The Morel M3 Loudspeaker
|Woofer:||MW142 (8 ohms) - 5.25-inch woofer|
|Midrange:||MDM55 - 2-1/8 dome mid|
|Tweeter:||MDT40 - 1-1/8 silk dome tweeter|
The small 2-1/8-inch square tweeter flange and the 3-7/16-inch square midrange flange make close mounting of the drivers on a small baffle possible. Such close mounting mitigates vertical lobing effects and makes possible a small baffle with good imaging.
The 3-way crossover is shown in the figure. It is composed of two first-order 2-way crossovers in tandem, the first crossing at 1500 Hz and the second crossing at 4000 Hz. C2 and L2 provide the 1500 Hz crossover, while C3 and L3 provide the 4000 Hz crossover. Both the midrange and woofer drivers have Zobel networks to flatten their impedance curves at high frequencies. An RLC trap circuit consisting of C4, L4 and the inductor's resistance of 1.0 ohm provides a bit of equalization in the vicinity of 750 Hz for the midrange driver to help it integrate better with the woofer.
Proper operation of first order crossovers for achieving a transient-accurate, minimum phase response requires that the drivers be time aligned. This means that they should all introduce the same time delay to the ear at the listening position. Larger drivers tend to have an effective acoustic center (point of sound origin) that is further recessed from the plane of the front baffle. In the M3 the baffle is sloped back at an angle of 12 degrees in order to accomplish time alignment of the drivers.
First Order Transient Accurate Design
With time-aligned drivers and first-order electrical filters, a transient-accurate, minimum phase system response will be achieved as long as the achieved frequency response is reasonably flat. In some cases, minor tweaks in driver acoustic offset and crossover frequencies are necessary to achieve the desired degree of frequency response flatness. The acoustic responses of the crossed-over drivers in the M3 are not first-order to way beyond the crossover frequency, but this is not necessary to achieve a transient-accurate response. This is why the crossovers can remain fairly simple.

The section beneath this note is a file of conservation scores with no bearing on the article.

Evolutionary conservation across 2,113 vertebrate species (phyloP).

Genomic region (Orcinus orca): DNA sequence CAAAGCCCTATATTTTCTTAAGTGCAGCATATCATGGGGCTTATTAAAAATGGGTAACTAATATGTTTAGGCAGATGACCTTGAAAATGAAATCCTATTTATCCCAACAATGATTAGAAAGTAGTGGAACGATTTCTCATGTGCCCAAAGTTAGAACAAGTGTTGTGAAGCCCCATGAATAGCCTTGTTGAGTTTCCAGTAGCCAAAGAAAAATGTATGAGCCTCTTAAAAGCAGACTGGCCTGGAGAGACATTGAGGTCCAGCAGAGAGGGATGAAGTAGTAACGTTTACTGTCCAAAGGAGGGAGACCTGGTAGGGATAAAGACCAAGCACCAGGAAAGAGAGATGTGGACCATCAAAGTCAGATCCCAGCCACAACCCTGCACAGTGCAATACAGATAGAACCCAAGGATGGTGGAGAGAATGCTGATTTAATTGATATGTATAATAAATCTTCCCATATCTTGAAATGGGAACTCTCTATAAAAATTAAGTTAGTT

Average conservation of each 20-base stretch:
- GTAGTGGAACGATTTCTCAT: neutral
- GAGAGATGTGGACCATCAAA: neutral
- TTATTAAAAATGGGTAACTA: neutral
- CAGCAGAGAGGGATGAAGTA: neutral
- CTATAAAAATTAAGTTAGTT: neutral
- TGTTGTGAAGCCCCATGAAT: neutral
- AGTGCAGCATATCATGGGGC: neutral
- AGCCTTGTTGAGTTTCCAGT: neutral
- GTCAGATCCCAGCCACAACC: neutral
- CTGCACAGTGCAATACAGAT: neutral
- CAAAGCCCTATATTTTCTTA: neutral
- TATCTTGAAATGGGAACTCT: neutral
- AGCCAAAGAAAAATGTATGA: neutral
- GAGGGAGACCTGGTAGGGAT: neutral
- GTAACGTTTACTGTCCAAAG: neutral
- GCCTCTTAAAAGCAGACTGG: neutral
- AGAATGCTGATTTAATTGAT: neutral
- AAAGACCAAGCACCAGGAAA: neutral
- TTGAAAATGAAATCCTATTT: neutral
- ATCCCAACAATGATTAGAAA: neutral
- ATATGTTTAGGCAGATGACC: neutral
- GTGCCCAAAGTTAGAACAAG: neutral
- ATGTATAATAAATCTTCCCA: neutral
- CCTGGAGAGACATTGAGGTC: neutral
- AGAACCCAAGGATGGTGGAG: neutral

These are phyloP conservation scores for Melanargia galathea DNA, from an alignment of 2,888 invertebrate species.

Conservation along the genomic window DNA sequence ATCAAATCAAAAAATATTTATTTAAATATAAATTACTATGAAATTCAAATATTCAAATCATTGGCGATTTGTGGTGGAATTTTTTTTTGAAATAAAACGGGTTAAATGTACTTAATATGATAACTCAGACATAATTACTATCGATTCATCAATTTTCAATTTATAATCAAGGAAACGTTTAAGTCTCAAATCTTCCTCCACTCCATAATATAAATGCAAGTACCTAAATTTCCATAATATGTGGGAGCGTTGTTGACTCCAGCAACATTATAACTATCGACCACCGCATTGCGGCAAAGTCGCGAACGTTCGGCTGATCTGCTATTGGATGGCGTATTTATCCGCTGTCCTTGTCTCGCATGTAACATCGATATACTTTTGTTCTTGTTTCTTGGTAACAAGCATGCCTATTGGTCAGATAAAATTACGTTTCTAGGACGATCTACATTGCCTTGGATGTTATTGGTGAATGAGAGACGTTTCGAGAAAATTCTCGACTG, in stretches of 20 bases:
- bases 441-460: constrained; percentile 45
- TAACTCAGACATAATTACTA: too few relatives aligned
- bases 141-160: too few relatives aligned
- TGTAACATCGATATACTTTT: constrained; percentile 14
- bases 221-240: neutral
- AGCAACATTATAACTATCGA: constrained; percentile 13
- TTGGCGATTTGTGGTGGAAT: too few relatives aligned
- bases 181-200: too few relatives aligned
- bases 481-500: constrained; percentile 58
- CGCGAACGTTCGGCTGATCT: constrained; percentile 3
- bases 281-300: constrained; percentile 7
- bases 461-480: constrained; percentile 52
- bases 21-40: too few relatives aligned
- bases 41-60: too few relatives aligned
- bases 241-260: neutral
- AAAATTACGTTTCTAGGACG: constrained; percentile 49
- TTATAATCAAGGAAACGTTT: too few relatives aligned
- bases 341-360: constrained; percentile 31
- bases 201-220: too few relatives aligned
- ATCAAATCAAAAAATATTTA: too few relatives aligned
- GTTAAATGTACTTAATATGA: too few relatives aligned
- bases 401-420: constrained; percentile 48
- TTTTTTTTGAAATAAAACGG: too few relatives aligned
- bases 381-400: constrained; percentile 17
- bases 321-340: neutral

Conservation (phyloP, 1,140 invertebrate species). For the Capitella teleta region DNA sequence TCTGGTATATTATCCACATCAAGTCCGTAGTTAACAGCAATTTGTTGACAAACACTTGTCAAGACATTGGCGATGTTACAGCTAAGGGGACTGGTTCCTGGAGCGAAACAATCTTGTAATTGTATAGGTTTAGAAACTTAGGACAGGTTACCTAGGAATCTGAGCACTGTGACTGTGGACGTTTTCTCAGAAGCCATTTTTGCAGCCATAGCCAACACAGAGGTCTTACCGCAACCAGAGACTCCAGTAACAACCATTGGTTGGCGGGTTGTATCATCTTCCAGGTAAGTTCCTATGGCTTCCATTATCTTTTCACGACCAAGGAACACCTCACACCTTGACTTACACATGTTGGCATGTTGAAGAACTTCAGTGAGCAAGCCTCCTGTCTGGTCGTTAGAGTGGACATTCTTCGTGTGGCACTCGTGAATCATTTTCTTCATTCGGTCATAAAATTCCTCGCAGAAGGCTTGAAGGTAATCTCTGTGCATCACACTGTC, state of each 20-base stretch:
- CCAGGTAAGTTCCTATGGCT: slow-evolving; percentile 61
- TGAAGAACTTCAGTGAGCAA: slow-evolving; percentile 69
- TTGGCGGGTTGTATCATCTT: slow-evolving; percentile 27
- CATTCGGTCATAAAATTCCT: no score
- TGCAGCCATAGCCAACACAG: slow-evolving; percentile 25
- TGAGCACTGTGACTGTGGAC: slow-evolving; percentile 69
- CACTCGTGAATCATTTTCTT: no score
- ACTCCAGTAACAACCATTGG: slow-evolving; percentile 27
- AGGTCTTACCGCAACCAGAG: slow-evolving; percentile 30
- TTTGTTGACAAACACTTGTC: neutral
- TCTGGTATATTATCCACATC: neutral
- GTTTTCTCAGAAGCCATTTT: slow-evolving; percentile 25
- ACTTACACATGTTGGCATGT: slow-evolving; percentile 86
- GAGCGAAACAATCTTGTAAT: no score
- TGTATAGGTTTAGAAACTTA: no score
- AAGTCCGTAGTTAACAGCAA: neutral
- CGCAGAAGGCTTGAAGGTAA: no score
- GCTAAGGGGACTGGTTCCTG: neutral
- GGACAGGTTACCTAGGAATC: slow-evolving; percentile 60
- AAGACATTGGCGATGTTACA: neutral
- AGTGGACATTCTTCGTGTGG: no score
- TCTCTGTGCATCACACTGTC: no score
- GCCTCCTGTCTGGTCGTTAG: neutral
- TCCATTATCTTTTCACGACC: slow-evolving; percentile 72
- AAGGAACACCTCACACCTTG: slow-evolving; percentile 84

Baffle Step Compensation
Components L1 and R1 at the input to the crossover provide baffle step compensation (BSC). Total amount of BSC is 3.0 dB, with the transition centered at 300 Hz.
Capacitor C1, connected across the BSC network, provides a high-frequency lift above 10 kHz that adds to the "air".
The box is lightly stuffed with fiberglass and tuned to 44 Hz with a 2-inch flared Precision Port that has a total length of 9.5 inches. The design assumes an effective volume for the woofer of 13 liters (0.46 cubic feet). Response is down 3 dB at 40 Hz.
The box stuffing can also be done with AcoustiStuff. Most of the stuffing is behind the woofer below the bracing shelf. There is also some stuffing surrounding the body of the port tube. Pull the stuffing apart before putting it into the box so that it is of a fairly low density. Stuffing is not very critical, but avoid getting it near the inner mouth of the port.
The box is not lined with anything on its walls.
The box is constructed of ½-inch MDF panels with the exception of the baffle and rear panel, which are ¾ MDF. We can get away with ½-inch panels because the box is quite small and rigid, especially with the added shelf brace. The use of ¾ walls with a box of the same outer dimensions would have seriously reduced interior volume and working width.
Driver locations and offsets are as follows, with respect to the bottom of the baffle:
The baffle extends the full height and width of the cabinet (13.5 X 7.0). The actual length of the baffle is 13.75 inches due to the slope of the baffle. The side panels extend the full height of the cabinet.
The woofer is centered laterally on the baffle. The midrange and tweeter are offset to the right on the right channel speaker such that their centers are 4 inches from the left edge and 3 inches from the right edge. These drivers are similarly offset to the left for the left channel speaker. These offsets help smooth out diffraction effects by causing the driver distances to the cabinet edges to be different.